Hip Hop

Yella Beezy Is Dallas’ Next Great Rap Star

With his new project out now, the “Bacc At It Again” hitmaker won’t be stopped.

When Yella Beezy’s 2017 breakout single “That’s On Me” pushed his name from regional talent to mainstream rising star, it would have been easy to coast off the unexpected smash success. Without major label support, the song hit No. 1 on mainstream rap/R&B radio and caught the attention of Beyoncé and JAY-Z, who asked the Dallas rapper to open the Arlington stop of their On the Run II Tour.

The artist born Deandre Conway was just getting started. “Bacc At It Again” is more than just the name of his latest hit and second song to chart on Billboard’s Hot 100, it serves as a guiding principle for Yella Beezy’s young career.

In October of 2018, the artist was in a white Mercedes Benz G-Class riding down the Sam Rayburn Tollway heading home from the club when the vehicle was fired at over a dozen times. Beezy was struck by three bullets and rushed to a nearby hospital.

His recovery was, miraculously, swift. He would leave the hospital the next day, and, just two weeks later, release the star-studded remix to “That’s On Me.”

“Bacc At It Again,” then, is a fitting return for Dallas’ next great rap star. His first official single since his close call with death is another hit, and, through features from industry heavyweights Quavo and Gucci Mane further validation from rap’s ruling body that Yella Beezy’s thick Southern drawl and Dallas-iconic shag haircut was here to stay.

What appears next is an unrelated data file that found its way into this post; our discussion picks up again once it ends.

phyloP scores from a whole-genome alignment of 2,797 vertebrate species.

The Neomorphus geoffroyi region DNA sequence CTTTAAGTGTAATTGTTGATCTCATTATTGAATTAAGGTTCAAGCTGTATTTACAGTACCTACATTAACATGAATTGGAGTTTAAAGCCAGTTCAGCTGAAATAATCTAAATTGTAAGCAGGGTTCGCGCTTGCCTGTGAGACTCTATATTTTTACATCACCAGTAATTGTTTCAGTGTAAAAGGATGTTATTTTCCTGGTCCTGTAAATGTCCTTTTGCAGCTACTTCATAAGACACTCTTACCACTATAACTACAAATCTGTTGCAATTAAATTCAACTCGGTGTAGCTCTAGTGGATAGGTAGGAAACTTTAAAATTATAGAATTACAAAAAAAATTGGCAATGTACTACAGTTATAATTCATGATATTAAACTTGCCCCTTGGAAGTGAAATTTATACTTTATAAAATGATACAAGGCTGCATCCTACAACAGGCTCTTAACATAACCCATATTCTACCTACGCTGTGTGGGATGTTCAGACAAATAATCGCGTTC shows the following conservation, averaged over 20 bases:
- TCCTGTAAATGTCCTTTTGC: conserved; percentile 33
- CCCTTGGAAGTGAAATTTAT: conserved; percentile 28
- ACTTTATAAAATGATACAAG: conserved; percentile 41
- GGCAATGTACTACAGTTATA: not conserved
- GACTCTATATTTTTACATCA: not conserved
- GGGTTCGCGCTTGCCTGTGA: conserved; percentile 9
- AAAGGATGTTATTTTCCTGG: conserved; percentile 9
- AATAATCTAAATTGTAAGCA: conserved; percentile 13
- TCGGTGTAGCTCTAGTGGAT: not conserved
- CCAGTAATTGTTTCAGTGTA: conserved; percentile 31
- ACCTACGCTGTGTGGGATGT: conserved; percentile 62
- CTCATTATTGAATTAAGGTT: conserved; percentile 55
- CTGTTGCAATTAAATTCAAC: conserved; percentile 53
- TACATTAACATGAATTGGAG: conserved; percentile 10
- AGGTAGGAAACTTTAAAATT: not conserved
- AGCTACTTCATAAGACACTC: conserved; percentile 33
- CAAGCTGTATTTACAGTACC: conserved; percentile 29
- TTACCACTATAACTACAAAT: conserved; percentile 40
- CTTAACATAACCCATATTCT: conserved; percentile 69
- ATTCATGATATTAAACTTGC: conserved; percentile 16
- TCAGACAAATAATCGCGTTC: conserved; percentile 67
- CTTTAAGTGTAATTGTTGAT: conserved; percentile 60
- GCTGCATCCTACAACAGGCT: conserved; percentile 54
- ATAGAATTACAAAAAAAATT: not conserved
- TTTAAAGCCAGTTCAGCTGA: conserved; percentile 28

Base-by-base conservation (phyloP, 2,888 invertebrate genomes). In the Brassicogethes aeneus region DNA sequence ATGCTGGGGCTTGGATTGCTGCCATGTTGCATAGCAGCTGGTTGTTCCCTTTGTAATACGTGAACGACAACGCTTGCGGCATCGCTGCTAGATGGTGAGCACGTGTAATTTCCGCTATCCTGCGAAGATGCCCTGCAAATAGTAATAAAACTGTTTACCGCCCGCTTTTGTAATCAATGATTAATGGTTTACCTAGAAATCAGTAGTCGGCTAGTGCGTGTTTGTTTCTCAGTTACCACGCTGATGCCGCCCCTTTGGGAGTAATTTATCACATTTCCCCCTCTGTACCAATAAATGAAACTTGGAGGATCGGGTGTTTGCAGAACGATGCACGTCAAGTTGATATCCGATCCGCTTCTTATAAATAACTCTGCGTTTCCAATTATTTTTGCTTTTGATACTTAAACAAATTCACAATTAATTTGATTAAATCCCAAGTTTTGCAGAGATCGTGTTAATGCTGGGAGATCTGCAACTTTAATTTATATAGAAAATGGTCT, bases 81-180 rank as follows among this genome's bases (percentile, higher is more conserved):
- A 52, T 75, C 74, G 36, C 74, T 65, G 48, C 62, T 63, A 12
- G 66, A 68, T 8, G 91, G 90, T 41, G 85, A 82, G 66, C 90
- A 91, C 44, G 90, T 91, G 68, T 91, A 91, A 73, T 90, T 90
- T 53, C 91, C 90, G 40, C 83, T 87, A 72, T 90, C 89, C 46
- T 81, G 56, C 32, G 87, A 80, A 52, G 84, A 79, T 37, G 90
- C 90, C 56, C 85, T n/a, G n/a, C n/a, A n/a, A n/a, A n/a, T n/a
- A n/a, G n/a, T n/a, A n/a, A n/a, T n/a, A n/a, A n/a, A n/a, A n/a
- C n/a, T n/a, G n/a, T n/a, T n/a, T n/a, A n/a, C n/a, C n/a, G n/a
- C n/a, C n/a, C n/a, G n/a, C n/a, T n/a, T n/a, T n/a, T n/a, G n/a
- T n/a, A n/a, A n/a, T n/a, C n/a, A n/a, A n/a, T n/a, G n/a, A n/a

In a generation where trap, melodic emo rap, and mass appeal trends reign heavy, Yella finds his own niche with his Dallas swag and simple ear for catchy bops. And instead of riding the wave of his breakout hit, the 26-year-old currently signed to L.A. Reid’s Hitco imprint knew he couldn’t let his buzz die down, no matter the obstacles.

With his new mixtape Baccend Beezy out now, Audiomack sat down with Yella Beezy in Los Angeles to talk about Dallas, creating great music over trying to force hits, and his mindset in the wake of the attempt on his life.

For those who don’t know, who is Yella Beezy?

He’s who everyone wants to be. Just a down-to-earth, cool, player dude. A successful, blessed individual.

“That’s On Me” was a breakout smash. Did you think it would blow up like this?

Not “That’s On Me.” I kind of slept on the song myself, but it turned out to be my biggest song as of right now.

I was recently with an Atlanta artist who hates his single that blew him up. Do you ever get sick of hearing it?

Nah, it’s different for me. I like it because of the success it brought me. Right now, I can’t get tired of it even if I want to get tired of it. The fans aren’t gonna let it die. To this day, it still gets the most reactions when we perform it. I’m good with it.

You represent Dallas down to the haircut. What does Dallas, Texas mean to you?

I’m waiting to get back to it right now. I miss it. [Laughs] Dallas is like your first-born child. You love it, can’t get enough of it. Everything: me growing up there, all the history I got, the shit I’ve been through. Just grinding to get out of it. When you’re on the road and on-the-go so much, you miss being regular sometimes and just chilling at the house. But that’s a gift and a curse because I don’t want to be at the house that much.